So I have been going mental with a cycling camp the last four days… once I do the swim tonite I will have 24 hours of training in four days. After very little bike volume for a number of months I was HURTING and GRUMPY and SORE today doing repeats on the back side of Willis Point. The boys did nine. I should bake them cookies for that. I have no idea how that would be possible. I was scribbled and did five. Very obviously, this will pay off for all of us so thank you Houshang Amiri (http://www.pacificcyclingcenter.ca) for putting this all together for us. I haven’t ridden that long/hard for a long time. Ouchie. I would like to give a high five to Erinne and Nic, the two other girls who did the whole camp. Erinne did six repeats today. She is more manly than I am. I have a sore throat so I figured doing a tiny bit less might lessen the chance that I get the whooping cough in the next two days. My throat has been sore since Friday when I rocked up the fastest Willis Point time trial in my LIFE! Screw you, old cycling Melanie, I kick your butt! Then again my throat is raw from breathing so hard that day so I have been suffering for that asswhooping of myself for four days…who’s laughing now?
Okay so the point of this entry is I was google alerted to Alan’s recap of our day at the Olympics. So, so fun! I was stoked to be a part of Canada’s historic haul of medals and I had a super day with Alan cruising around town and cheering at the Olympic oval. Even if I was the sole Canadian in USA Speedskating seats.. haha! Sorry guys! Gotta cheer for my girls 🙂 It reminded me of part of my experience there that I will share with you after his recap.
So instead of me re-recapping.. here is Alan’s version of events. If you have never been to the Elbow Room, you must go. The food is good too! READ MORE
What’s Up USANA
Another USANA athlete came to meet me at the Vancouver Games. Melanie McQuaid, right, 3-time XTERRA World Champion, 7-time XTERRA World Champion medal winner, 3-time XTERRA Series Champion and winner of myriad National and U.S. titles (see www.melrad.com or find her on Twitter) joined me to attend the women’s 5,000-meters speedskating finals.
She lives in nearby Victoria on Vancouver Island and braved the ferry and traffic to drop by. Mel was actually thinking of retiring from triathlon racing and finished the 2009 season by demolishing the competition in the Championship series. But when she didn’t meet her goal of winning the World Championship she decided she needed to give it one more season.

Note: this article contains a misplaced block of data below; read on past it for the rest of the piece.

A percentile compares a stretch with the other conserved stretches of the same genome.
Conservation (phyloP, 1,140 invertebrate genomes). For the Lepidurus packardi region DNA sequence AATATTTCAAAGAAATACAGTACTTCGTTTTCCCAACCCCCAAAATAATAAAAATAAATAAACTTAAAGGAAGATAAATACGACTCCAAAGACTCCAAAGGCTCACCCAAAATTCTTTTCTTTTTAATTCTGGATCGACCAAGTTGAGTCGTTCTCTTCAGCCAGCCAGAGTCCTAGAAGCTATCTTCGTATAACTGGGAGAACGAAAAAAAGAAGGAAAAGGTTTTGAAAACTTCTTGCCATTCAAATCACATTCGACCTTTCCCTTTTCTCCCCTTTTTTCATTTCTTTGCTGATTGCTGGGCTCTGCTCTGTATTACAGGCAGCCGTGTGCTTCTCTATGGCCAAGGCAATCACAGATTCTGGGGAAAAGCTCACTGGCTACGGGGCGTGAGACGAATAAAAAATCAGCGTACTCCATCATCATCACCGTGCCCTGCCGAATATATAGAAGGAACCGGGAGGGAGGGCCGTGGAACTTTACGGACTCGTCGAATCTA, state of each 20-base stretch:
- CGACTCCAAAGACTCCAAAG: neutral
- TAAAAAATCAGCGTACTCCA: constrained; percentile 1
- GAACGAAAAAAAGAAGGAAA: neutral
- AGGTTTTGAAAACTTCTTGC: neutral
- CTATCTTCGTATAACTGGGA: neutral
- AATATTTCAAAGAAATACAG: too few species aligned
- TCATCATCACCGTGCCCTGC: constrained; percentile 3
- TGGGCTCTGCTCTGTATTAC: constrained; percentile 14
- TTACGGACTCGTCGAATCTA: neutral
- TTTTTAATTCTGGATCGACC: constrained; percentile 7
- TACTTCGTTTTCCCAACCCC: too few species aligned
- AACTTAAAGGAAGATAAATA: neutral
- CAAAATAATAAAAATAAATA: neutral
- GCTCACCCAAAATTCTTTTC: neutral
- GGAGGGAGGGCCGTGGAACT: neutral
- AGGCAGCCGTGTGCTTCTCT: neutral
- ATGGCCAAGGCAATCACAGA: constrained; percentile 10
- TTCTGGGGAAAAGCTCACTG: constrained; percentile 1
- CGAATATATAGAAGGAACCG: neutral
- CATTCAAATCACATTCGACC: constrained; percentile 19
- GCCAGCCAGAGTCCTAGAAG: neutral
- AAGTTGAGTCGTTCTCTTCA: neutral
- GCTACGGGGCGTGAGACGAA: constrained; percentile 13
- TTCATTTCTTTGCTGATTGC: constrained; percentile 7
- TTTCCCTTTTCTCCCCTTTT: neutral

Fortunately, she had a few days off from her training schedule so at 7:30 a.m. Wednesday morning she only needed to put in 45 minutes of running in the cold rain.
Therein lies the reason I was never a professional triathlete, plus a half dozen other good excuses. I expected high-tech rain gear, but dressed in her nylon wind jacket and toque (beanie, for U.S. readers) she explained that she wouldn’t be out long enough to get cold.
After her run she maneuvered her car through the Official Olympic traffic and we had breakfast at the Elbow Room Café, a Vancouver classic, which you would have to experience to believe. Suffice it to say that their specialty is being extremely rude to their customers. I really had to restrain myself to keep from helping them with their customer service skills.
We showed up at the Richmond Olympic Oval in time to negotiate the security screening and locate our seats with time to watch the skaters warm up. I asked Mel how it made her feel to see other athletes giving it their best and then facing the disappointment of defeat.
She explained that it seemed very different with the pressure of young athletes racing for family and country as opposed to the continual grind as a professional racer. It was obvious during the competition that she respected the accomplishments of those on the ice and was a strong “Go Canada” fan.**
Her reward was a bronze medal performance by one of the classiest of athletes, Clara Hughes, left, of Canada.
Clara Hughes, a summer and winter Olympian (one of only four), and Melanie McQuaid, the dominant force in the XTERRA Triathlon Series. Not a bad day for a mediocre jogger from Salt Lake City.
** One comment on the Olympics versus what I do… it is incredible the volume of emotion that is tied into the performances of these athletes. When I have performed at any event, from the UCI Road World Championships, the UCI Mountain bike World Championships or the XTERRA World Championships (and the run ones…) the difference is that fans are tied to that sport and their favorite athlete in that sport. When I watched the Olympics, rabid fans that may have NO IDEA what is happening in the event (like ME) are cheering insanely for athletes they have no connection to other than nationality (well, for me I was connected to Clara having known and raced with her as a cyclist.. so some connection there). It is amazing. So to be an athlete that has essentially been working so hard in obscurity for four years to finally get your moment of truth…. WOW! That would be an immense load of pressure to handle. Added to that is the expectation of winning without appreciation for what a monumental task that might be. For me, when I go to the line it is a race and likely another race will follow sometime soon. Some races are more important/better funded than others.. but there will be another. The Olympics… those are fleeting. The stakes are so, so high. Wow. I was absolutely amazed at the whole rally/war cry of the Canadian fans at that speedskating oval. It was impressive. Canadians just do not go bananas like that very often. This was a really, really special Olympics. Thanks Alan… for the opportunity to witness it!